Psoriasis Phototherapy: UVA Beats UVB
Older PUVA Treatment Bests Newer NB-UVB in British Study
WebMD News Archive
July 18, 2006 -- PUVA, an older treatment that uses ultraviolet A light (UVA), works better than a safer, more convenient one using UVB, or ultraviolet B light, in clearing psoriasispsoriasis outbreaks.
By itself, ultraviolet A light doesn't do much for psoriasis.
That's where the "P" in PUVA comes in. It stands for psoralen, an oral drug that makes the skin much more light sensitive. PUVA is a tried and true phototherapy treatment for chronic plaque psoriasis.
But it takes about 16 to 19 PUVA treatments to put a psoriasis outbreak into remission. Therein lies the risk. After 160 to 200 lifetime treatments, there is a chance PUVA will cause nonmelanoma skin cancerskin cancer.
Dermatologists hoped a safer treatment -- using narrowband ultraviolet B (NB-UVB) light -- would fight psoriasis as well as PUVA.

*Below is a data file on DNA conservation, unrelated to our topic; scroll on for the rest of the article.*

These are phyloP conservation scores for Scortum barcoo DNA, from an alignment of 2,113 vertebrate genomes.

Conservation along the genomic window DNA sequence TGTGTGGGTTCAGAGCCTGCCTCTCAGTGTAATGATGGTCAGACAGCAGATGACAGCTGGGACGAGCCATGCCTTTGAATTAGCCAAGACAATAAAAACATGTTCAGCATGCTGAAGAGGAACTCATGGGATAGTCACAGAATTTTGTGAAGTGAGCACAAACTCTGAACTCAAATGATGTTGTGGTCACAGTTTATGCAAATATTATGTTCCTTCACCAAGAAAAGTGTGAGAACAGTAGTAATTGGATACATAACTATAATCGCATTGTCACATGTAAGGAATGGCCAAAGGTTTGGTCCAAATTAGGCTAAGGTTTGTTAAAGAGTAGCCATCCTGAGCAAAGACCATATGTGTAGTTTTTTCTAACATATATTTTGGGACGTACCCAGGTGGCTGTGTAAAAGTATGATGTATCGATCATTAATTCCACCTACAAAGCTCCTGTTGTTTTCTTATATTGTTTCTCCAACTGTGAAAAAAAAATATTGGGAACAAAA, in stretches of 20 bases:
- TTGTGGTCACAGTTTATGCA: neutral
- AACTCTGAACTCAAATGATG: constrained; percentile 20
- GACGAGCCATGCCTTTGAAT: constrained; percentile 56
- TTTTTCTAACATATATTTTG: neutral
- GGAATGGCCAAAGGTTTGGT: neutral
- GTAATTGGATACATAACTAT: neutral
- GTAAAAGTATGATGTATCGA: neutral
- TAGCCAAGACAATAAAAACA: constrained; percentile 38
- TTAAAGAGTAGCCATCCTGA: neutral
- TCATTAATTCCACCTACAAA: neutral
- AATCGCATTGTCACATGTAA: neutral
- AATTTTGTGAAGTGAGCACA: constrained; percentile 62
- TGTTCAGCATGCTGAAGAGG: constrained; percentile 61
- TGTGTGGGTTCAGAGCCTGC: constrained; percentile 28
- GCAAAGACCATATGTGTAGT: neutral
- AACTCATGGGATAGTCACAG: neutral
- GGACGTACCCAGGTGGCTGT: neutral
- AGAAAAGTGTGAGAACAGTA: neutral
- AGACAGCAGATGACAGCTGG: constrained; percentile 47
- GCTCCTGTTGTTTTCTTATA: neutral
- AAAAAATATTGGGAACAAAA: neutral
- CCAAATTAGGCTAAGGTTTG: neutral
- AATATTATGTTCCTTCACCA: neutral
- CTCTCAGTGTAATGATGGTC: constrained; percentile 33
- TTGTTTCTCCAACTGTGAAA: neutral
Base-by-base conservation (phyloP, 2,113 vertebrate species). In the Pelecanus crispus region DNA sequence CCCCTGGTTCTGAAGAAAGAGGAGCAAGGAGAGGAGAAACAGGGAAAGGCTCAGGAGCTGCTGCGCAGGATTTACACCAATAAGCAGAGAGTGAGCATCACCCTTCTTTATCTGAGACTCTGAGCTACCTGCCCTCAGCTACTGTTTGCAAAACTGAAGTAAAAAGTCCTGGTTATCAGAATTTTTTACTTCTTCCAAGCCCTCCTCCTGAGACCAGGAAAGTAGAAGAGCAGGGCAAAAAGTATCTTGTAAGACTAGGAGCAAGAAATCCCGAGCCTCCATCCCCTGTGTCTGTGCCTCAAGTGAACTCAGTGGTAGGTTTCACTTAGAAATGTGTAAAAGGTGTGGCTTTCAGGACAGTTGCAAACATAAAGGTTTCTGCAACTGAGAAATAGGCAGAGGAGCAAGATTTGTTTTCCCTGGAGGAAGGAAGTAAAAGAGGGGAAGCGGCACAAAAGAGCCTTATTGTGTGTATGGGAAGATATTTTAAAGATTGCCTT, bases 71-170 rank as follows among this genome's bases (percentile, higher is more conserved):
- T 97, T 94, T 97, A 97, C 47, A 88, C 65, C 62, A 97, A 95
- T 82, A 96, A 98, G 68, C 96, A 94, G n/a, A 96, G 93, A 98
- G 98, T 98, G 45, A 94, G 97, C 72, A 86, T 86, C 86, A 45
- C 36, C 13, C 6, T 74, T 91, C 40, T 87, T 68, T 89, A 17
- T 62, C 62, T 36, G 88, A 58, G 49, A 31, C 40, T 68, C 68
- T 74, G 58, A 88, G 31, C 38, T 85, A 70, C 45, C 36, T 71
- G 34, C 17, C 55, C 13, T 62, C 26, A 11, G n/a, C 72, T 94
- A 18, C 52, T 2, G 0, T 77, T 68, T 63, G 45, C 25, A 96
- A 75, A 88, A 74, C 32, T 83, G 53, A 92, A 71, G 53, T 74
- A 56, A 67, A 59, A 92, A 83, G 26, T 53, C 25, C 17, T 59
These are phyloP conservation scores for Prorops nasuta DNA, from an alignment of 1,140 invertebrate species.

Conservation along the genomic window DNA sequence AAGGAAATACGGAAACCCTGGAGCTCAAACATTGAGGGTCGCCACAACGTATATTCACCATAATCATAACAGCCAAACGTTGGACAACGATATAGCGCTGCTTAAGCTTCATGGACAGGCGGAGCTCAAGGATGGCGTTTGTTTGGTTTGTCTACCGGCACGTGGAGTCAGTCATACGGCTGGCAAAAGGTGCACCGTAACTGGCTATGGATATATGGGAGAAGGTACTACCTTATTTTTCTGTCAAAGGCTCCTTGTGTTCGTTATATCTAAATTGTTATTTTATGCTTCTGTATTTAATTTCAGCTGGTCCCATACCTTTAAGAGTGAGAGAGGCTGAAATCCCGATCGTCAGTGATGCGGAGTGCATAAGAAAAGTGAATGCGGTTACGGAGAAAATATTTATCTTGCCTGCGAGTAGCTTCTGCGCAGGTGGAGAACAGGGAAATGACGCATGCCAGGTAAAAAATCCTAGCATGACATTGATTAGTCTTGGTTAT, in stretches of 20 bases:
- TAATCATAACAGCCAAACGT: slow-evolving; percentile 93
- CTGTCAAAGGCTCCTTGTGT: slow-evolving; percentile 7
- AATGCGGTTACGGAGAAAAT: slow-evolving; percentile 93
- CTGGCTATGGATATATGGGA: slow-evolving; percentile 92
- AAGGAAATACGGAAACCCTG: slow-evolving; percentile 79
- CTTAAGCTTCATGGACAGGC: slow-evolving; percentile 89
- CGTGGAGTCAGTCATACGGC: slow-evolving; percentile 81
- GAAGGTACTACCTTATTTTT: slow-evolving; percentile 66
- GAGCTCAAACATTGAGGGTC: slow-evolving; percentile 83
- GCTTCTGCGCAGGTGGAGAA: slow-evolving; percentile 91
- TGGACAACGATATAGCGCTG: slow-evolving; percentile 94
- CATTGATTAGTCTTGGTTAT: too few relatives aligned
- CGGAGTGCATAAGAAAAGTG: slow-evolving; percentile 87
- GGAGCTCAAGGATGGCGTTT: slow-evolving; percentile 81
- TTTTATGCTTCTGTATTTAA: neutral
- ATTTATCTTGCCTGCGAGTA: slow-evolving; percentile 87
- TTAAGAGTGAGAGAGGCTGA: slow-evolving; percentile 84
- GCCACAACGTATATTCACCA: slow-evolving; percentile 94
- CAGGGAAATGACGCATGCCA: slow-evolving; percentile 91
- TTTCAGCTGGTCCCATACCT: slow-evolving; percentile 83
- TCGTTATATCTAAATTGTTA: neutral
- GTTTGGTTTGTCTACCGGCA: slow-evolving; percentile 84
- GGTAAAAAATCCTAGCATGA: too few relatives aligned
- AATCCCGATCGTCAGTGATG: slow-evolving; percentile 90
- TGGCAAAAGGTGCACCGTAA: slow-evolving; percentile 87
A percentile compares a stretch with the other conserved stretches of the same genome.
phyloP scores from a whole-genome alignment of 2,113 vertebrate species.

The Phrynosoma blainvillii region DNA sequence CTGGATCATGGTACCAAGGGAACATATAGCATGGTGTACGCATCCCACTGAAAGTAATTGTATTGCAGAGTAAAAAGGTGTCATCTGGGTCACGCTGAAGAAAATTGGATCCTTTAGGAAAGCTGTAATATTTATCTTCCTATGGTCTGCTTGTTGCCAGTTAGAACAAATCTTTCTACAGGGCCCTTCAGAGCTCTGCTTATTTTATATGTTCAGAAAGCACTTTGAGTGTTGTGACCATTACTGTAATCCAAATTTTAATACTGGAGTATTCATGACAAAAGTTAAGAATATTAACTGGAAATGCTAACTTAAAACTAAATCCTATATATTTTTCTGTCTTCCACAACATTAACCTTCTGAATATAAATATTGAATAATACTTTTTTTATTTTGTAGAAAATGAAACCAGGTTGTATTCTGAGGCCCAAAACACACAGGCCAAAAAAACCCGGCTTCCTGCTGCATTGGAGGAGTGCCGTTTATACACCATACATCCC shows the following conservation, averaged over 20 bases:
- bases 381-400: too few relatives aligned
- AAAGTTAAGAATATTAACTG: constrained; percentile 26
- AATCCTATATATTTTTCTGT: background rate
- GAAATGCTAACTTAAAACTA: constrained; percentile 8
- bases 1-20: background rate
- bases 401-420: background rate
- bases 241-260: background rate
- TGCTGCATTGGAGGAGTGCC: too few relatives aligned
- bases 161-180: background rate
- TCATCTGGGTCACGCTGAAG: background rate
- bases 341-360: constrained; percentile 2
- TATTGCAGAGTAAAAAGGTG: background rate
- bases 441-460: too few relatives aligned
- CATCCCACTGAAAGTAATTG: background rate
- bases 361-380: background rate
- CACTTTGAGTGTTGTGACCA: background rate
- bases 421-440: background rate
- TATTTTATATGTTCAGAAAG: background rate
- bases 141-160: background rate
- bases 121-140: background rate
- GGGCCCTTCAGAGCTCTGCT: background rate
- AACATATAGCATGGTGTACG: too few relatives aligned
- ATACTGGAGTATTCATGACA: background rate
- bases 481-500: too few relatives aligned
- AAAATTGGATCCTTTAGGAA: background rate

But in a head-to-head test on 93 patients with plaque psoriasis, a British study now shows PUVA is better.
"Compared with NB-UVB, PUVA achieves clearance in more patients, with fewer treatment sessions, and results in longer remissions," report Sami S. Yones, MSc, and colleagues at King's College London, England.
For the four most sensitive skin types (basically, anything other than the type found among blacks or in darker-skinned Mediterraneans or Hispanics):
- PUVA cleared up psoriasis in 84% of patients, vs. a 65% clearance rate for NB-UVB.
- On average, it took 17 PUVA treatments to clear psoriasis, vs. 28.5 NB-UVB treatments.
- For most patients, remission after PUVA lasted eight months, while remission after NB-UVB lasted only four months.
The researchers note their findings closely match those from three previous studies of PUVA and NB-UVB.
"Our results suggest that PUVA, compared with NB-UVB, tends to clear psoriasis more reliably, with fewer treatments, and for longer," Yones and colleagues conclude. "[PUVA] should therefore still be used in appropriate patients."
The findings appear in the July issue of Archives of Dermatology.